Unexpected Slowing Of Healthcare Costs Helps To Reduce The Federal Deficit

medicareThere has been an ongoing slowdown in the growth of healthcare costs during the last several years, and it’s contributing somewhat to reducing the deficit. According to The New York Times, the Congressional Budget Office (CBO) has been able to knock hundreds of billions of dollars off of its past projections for spending on Medicare and Medicaid.

Experts aren’t completely sure why this is occurring, or why it’s been persistent. The data shows that this trend actually began before the recession, and is continuing despite economic recovery. They point to changes in how hospitals and clinics are delivering their care, attempting to reduce wasteful and unnecessary treatment; and the fact that some insurers have switched to paying for care delivered, instead of the fee-for-service care that we’re all used to.

Medicare affects the federal deficit primarily through its medical insurance program (Medicare Part B), which is financed by general revenue rather than through the trust fund. But back in 2010, Medicare alone accounted for 12% of the federal budget and was projected to continue to eat up larger slices of the budget pie as more of the Boomer generation retired. Douglas Holtz-Eakin, former head of the CBO, said at the time, “If you look past the next eight to 10 years, Medicare is the deficit problem. And there’s simply no way we can address our fiscal problems without coming to terms with Medicare’s future.”

When the Affordable Care Act was put into place, it sought to reduce Medicare spending by $716 billion over 10 years. These cuts come from reducing payments to hospitals, and trimming down Medicare Advantage payments. An article published by The Washington Post during the election cycle mentions that while Medicare Advantage sought to provide affordable private insurance to senior citizens by footing the bill for them, what actually happened was that their costs went up much higher than the average fee-for-service cost, driving a lot of the current spending. The $716 billion in savings, however, is intended to help fund the rest of the ACA, rather than going directly towards bringing down the deficit.

This unexpected slowing of the growth of healthcare costs is not going to address the entire deficit either. While it is the biggest contributor to the growth of all federal assistance programs (which includes housing assistance, tax credits, etc.), the entire group of programs has grown more than tenfold over the last 40 years, mostly due to an increased number of people on various assistance programs and an increase in spending on each of those people.

When considering the deficit, it’s important to understand that the need to borrow is not necessarily specific to a few programs, the highest-funded departments, or what’s deemed “least necessary” by one group or another. Instead, borrowing helps to meet future expenditures of a wide range of activities, departments and programs that are paid for out of general revenues. Deficit reduction, then, comes from either making cuts to everything, which could have a potentially drastic, negative effect on the population, or it comes from making tough choices about what is unnecessary. Unfortunately, Congress cannot agree with each other or with the White House on just what is unnecessary.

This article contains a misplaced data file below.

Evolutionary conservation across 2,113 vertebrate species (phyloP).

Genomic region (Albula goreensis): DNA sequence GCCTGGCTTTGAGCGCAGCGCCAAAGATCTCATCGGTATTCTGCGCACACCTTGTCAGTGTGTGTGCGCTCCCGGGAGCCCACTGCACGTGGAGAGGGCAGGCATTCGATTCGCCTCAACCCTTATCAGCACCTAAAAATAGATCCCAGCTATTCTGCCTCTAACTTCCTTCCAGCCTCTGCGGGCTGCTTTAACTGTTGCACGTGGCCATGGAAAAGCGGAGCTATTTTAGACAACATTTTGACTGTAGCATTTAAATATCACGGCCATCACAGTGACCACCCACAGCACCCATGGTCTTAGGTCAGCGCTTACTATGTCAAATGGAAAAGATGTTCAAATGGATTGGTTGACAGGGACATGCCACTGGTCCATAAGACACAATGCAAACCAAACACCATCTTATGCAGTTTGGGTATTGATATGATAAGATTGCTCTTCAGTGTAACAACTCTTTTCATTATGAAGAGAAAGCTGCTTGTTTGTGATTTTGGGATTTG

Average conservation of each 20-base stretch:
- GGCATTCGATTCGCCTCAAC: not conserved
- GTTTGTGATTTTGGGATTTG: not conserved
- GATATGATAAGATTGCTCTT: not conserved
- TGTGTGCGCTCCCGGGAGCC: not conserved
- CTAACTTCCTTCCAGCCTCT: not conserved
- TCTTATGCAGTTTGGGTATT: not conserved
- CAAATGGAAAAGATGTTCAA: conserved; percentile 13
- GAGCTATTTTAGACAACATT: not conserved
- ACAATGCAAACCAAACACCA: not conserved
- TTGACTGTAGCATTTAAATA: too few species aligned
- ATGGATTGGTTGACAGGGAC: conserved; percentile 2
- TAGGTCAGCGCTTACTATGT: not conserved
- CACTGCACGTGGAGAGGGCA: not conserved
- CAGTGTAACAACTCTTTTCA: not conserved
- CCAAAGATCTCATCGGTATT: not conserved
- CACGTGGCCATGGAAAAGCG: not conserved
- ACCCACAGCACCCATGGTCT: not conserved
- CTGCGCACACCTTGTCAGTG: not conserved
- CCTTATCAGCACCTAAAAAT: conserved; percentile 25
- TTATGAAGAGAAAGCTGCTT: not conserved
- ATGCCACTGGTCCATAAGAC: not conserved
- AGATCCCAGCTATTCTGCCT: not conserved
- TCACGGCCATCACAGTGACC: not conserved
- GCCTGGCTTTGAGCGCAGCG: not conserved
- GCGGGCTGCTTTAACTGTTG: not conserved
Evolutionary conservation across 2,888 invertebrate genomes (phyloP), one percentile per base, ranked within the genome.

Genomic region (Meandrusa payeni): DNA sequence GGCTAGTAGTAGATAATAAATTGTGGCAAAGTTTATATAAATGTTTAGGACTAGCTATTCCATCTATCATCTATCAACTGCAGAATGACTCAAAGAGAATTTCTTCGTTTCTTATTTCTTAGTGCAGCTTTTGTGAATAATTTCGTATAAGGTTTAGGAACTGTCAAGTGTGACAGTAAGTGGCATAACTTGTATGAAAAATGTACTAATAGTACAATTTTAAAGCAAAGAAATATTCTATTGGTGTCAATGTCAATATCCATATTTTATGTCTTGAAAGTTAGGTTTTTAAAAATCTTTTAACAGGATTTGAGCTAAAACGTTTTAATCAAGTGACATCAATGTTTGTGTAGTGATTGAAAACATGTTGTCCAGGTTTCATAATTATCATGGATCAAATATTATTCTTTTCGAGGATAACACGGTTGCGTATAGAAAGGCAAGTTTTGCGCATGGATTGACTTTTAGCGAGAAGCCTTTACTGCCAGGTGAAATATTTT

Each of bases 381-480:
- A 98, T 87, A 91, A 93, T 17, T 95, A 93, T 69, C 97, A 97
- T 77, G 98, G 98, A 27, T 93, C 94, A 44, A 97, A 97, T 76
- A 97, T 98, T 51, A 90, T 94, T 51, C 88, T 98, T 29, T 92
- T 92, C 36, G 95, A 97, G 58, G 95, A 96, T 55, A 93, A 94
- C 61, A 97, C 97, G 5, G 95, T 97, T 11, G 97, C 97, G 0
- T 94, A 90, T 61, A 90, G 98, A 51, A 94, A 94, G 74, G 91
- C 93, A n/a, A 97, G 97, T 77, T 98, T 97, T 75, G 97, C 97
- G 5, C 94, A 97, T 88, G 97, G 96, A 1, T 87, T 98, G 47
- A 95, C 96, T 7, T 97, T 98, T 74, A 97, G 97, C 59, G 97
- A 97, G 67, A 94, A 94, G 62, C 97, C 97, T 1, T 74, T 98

In 2012, just over 60% of the federal budget went to national defense/international security assistance (20%), Social Security (20%), and Medicare/Medicaid and CHIP (21%). These are percentages of the overall budget, not the percentages each program takes out of general revenue. For instance, Social Security might be 1/5th of the federal budget, but is financed mostly through the payroll tax and only gets small amounts of its funding from general revenues. Thus, it does not contribute in any significant way to deficit spending. Defense spending, however, comes entirely out of general revenues, and while it is important to have a strong military, “strong” and “large” are two different things. Our military needs to be smarter, not larger.

So, since Medicare may be a good-sized chunk of the total federal budget, and receives a lot of financing from general revenues, this unexpected slowing in growth is only a tiny slice of true deficit reduction, though it’s certainly a welcome slice. Ideally, Congress won’t seize on that as a possible solution to the overall problem.

Rika Christensen is an experienced writer and loves debating politics. Engage with her and see more of her work by following her on Facebook and Twitter.